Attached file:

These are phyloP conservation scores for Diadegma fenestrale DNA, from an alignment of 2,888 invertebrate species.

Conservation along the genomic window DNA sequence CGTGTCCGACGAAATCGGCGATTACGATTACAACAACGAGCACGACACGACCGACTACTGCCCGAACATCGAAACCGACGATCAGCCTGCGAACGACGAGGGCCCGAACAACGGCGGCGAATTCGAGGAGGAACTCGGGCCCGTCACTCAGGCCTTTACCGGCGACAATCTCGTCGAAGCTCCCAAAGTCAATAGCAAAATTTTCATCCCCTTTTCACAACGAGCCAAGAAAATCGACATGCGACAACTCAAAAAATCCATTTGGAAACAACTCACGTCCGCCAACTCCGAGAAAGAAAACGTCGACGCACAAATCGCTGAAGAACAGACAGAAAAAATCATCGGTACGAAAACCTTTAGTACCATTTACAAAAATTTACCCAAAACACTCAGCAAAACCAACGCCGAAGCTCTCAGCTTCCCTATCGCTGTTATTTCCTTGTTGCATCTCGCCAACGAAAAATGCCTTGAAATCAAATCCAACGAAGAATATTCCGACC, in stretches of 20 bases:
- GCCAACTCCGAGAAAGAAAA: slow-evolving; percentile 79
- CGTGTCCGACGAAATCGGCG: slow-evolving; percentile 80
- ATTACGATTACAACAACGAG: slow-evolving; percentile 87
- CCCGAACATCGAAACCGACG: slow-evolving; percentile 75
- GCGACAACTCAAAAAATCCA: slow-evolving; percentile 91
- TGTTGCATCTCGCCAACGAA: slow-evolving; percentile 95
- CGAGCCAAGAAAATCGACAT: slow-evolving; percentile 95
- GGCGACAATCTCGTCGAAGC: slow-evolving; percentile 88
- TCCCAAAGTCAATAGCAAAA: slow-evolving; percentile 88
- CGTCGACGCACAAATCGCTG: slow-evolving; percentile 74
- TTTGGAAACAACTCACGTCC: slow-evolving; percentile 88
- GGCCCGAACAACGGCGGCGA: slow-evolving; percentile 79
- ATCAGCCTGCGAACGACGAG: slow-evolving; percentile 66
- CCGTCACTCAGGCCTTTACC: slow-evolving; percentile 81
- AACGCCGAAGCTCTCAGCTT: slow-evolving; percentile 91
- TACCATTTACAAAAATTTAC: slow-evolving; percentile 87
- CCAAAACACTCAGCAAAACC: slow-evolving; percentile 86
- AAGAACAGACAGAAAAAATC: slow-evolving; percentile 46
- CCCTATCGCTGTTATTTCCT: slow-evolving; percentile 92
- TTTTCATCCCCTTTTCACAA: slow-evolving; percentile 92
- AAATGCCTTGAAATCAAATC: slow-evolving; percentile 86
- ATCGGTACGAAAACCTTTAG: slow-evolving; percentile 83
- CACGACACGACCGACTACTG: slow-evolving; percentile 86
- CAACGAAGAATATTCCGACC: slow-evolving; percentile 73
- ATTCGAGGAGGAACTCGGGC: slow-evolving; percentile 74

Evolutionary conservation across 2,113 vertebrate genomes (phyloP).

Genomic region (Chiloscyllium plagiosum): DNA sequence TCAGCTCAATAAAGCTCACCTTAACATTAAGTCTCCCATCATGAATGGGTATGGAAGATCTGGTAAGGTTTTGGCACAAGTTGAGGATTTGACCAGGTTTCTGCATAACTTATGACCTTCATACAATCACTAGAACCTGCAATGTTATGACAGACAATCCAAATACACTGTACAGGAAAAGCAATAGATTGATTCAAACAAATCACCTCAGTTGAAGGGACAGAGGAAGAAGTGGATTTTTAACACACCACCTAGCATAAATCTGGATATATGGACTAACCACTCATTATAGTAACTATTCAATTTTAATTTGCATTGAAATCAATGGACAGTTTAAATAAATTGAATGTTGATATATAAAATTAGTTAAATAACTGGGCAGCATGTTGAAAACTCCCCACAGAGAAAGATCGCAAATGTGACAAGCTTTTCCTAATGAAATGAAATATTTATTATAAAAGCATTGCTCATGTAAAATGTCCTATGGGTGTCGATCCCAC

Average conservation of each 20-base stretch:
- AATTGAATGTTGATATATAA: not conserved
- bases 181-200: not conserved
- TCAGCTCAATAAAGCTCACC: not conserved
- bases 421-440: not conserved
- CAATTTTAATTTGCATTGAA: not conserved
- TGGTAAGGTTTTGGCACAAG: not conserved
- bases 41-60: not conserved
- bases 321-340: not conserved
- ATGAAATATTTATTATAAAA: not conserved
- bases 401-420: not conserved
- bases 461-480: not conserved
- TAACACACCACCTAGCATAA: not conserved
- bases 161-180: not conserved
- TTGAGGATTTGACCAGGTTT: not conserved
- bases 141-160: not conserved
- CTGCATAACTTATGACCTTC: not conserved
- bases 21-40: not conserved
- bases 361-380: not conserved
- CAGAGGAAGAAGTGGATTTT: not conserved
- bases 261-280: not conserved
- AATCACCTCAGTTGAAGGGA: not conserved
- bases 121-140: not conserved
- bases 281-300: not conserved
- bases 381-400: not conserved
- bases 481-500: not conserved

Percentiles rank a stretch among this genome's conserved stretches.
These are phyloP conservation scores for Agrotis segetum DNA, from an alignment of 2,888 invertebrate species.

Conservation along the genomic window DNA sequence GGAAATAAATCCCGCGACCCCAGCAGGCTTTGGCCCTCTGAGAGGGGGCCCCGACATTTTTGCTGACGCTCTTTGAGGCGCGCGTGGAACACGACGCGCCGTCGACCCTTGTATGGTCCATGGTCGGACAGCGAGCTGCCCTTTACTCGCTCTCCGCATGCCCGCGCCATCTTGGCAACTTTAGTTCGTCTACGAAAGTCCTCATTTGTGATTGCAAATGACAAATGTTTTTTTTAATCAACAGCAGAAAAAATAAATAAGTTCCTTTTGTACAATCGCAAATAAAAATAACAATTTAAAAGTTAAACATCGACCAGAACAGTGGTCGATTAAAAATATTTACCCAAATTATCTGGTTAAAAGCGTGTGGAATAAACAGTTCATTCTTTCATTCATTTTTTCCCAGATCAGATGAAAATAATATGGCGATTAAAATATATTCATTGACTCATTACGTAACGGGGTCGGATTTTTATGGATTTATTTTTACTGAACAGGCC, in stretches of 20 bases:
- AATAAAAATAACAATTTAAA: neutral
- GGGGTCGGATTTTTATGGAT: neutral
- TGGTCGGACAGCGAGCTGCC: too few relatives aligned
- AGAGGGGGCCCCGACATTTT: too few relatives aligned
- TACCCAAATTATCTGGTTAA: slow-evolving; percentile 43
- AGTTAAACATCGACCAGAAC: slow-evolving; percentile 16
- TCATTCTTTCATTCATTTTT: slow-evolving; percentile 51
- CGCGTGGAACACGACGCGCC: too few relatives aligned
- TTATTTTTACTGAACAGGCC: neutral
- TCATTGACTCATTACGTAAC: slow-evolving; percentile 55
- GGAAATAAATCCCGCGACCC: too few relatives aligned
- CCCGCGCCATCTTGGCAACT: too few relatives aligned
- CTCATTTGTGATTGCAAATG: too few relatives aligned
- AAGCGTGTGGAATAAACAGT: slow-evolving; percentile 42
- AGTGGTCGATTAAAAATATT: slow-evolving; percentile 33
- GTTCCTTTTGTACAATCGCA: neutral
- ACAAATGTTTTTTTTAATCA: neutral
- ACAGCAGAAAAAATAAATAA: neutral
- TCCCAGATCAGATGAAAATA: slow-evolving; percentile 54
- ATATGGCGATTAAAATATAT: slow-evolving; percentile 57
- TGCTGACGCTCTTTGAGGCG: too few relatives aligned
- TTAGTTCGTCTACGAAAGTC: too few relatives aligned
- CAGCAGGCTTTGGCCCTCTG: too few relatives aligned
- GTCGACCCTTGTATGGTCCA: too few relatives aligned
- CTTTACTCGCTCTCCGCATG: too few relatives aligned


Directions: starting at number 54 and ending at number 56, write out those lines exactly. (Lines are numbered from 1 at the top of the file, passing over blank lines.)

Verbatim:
- bases 381-400: not conserved
- bases 481-500: not conserved

Percentiles rank a stretch among this genome's conserved stretches.